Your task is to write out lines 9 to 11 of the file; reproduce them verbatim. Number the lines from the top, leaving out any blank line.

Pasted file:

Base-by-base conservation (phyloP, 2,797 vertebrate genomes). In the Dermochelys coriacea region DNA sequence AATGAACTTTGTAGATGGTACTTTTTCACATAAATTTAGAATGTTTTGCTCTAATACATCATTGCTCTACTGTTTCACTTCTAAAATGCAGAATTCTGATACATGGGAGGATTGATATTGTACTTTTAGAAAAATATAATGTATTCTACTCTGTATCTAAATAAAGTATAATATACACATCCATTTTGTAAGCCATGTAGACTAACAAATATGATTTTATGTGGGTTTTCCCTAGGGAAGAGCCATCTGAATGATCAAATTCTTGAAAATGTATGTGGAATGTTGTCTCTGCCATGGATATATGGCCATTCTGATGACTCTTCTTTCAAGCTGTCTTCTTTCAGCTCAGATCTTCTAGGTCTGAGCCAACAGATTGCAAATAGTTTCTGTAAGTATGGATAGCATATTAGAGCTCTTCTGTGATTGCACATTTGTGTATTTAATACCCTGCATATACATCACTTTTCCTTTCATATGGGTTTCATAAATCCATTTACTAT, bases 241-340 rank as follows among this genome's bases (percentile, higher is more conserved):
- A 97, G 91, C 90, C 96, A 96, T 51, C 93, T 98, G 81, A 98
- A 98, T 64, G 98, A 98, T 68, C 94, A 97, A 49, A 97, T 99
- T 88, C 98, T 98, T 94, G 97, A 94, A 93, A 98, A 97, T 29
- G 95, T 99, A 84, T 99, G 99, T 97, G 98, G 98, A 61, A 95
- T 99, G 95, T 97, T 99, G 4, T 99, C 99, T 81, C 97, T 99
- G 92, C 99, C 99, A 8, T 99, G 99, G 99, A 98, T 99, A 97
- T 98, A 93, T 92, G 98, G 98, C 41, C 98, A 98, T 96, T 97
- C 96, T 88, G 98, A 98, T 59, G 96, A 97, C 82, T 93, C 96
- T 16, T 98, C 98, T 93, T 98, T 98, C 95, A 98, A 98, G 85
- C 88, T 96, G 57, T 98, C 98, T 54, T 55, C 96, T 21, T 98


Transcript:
- C 96, T 88, G 98, A 98, T 59, G 96, A 97, C 82, T 93, C 96
- T 16, T 98, C 98, T 93, T 98, T 98, C 95, A 98, A 98, G 85
- C 88, T 96, G 57, T 98, C 98, T 54, T 55, C 96, T 21, T 98